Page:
Date of Award


Document Type


Degree Name

Doctor of Philosophy (PhD)



Committee Member

Dr. Ya-Ping Sun, Committee Chair

Committee Member

Dr. Jeffrey Anker

Committee Member

Dr. Andrew Tennyson

Committee Member

Dr. David Bruce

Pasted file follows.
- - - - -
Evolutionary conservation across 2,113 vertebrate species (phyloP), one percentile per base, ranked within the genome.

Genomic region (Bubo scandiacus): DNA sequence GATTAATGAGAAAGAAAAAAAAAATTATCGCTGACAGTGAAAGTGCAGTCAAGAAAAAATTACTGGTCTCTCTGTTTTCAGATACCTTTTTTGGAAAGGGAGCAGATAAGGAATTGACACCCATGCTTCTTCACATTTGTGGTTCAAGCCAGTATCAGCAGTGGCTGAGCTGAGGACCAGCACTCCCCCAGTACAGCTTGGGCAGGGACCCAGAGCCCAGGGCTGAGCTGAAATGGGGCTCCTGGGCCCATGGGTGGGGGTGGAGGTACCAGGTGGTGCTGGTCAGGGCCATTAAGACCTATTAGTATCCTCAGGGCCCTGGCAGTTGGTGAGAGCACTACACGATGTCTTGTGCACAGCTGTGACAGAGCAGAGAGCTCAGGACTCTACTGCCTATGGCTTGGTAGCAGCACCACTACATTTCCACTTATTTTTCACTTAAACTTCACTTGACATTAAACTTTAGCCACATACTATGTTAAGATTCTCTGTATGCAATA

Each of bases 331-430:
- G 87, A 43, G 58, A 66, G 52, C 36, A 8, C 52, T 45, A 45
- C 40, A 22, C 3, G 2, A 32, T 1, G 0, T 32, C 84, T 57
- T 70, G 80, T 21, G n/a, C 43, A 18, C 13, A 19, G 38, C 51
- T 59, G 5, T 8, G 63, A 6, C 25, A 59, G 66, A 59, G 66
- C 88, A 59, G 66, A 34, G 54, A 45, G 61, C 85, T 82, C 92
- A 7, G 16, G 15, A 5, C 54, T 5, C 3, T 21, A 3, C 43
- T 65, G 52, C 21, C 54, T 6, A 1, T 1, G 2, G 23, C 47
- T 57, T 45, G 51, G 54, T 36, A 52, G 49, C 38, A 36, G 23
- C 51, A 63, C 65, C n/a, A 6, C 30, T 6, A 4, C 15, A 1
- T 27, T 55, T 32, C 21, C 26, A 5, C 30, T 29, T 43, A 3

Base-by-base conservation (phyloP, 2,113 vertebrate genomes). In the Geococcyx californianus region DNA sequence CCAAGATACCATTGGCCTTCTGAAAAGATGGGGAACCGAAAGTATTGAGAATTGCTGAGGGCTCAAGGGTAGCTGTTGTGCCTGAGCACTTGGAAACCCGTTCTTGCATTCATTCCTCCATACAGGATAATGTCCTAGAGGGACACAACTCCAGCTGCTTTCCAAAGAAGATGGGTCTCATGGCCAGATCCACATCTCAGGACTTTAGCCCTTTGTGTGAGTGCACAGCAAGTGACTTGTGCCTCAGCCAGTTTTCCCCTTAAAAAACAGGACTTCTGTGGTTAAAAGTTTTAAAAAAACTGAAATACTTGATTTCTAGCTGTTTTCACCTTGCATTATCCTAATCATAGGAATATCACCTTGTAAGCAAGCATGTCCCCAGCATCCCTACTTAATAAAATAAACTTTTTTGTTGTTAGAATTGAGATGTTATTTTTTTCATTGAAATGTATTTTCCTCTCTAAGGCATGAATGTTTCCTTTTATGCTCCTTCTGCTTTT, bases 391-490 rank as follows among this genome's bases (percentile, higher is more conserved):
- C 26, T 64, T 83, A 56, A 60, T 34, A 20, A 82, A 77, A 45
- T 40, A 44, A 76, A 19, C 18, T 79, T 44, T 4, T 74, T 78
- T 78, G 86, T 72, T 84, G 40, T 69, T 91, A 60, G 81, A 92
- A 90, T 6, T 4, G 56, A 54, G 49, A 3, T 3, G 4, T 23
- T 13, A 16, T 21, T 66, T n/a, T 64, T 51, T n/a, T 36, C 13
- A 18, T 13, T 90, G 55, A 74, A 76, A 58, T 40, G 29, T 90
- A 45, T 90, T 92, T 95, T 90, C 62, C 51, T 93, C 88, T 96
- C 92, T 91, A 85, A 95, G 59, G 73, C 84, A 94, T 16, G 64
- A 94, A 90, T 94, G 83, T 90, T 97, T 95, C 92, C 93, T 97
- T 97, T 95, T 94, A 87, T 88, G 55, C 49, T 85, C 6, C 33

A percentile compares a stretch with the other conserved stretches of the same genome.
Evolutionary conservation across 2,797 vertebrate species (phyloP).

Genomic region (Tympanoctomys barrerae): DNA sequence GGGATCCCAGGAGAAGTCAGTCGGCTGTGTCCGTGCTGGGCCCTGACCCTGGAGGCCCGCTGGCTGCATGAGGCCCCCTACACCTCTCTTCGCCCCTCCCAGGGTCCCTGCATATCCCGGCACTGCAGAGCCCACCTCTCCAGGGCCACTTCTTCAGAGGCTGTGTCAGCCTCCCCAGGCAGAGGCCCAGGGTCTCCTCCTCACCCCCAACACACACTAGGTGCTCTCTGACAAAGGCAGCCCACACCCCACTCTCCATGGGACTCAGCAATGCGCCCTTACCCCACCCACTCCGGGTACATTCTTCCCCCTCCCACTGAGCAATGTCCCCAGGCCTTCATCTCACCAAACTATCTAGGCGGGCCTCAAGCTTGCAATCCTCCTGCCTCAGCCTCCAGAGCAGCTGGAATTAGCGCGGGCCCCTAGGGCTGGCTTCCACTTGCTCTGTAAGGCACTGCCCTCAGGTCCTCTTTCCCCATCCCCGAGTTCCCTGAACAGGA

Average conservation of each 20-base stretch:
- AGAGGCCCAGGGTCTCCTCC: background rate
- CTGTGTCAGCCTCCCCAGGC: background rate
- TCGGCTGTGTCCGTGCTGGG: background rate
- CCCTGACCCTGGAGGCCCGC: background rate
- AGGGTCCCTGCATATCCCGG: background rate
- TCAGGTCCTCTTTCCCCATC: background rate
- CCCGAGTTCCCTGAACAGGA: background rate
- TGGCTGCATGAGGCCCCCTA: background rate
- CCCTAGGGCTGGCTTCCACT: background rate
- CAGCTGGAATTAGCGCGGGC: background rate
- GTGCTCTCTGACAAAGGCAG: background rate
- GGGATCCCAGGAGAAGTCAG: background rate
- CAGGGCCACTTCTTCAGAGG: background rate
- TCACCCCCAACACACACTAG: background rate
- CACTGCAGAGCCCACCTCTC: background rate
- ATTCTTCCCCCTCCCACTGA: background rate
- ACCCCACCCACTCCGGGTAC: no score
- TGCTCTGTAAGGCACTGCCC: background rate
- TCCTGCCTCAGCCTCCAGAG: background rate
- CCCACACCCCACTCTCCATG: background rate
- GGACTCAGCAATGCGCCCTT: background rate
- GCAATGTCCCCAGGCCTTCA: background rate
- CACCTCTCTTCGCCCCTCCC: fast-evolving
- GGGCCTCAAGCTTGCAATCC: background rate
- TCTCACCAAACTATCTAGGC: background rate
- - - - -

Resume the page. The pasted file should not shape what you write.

Carbon dots, generally defined as carbon nanoparticles functionalized with organic molecules or polymeric species, have been the subject of much research since their initial report in 2006. The intrinsic properties of carbon dots, include bright fluorescence, low cytotoxicity, chemical inertness, photostability have led to various resulting applications leveraging them. The early research focused on synthetic approaches to produce carbon dots and their optical properties, followed by efforts exploring the mechanisms explaining the fluorescent emission, further enhancing the optical properties and finally their applications in bio-imaging, photocatlysis sensing and so on. In this dissertation, carbon dots of small carbon nanoparticles surface-functionalized with 2,2'-(ethylenedioxy)bis(ethylamine) (EDA) were synthesized, and the as-synthesized sample was separated on an aqueous gel column to obtain fractions of the EDA-carbon dots with different fluorescence quantum yields. The fractions, as well as carbon nanoparticles without any deliberate surface functionalization, were dispersed into poly(vinyl alcohol) (PVA) for composite films. In the PVA film matrix, the carbon dots and nanoparticles exhibited much enhanced fluorescence emissions in comparison with their corresponding aqueous solutions. Mechanistic implications of the results, and potential technological applications of the brightly fluorescent composite films are highlighted and discussed. Beyond the currently widely pursued carbon dots and their various applications, the coupling of nanoscale carbon with other functional materials for composite dots can provide opportunities for enhanced and/or unique applications that take advantage of the combined merits of multiple materials. Here, a facile route to prepare the carbon dots modified P25 TiO2 composites (P25/C-Dot) via thermal carbonization synthesis with microwave irradiation method was developed. The morphologies, microstructures and optical properties of the composites were investigated in detail. Also, carbon-TiO2 hybrid dots in two different structural configurations were prepared and investigated comparatively for their optical properties and photoinduced redox characteristics. Significant implications of the results to an understanding of mechanistic relationships between the hybrid nano-structures/configurations and optical/redox properties are highlighted, and opportunities in the further exploration of carbon-metal oxide hybrid dots and their applications are discussed.



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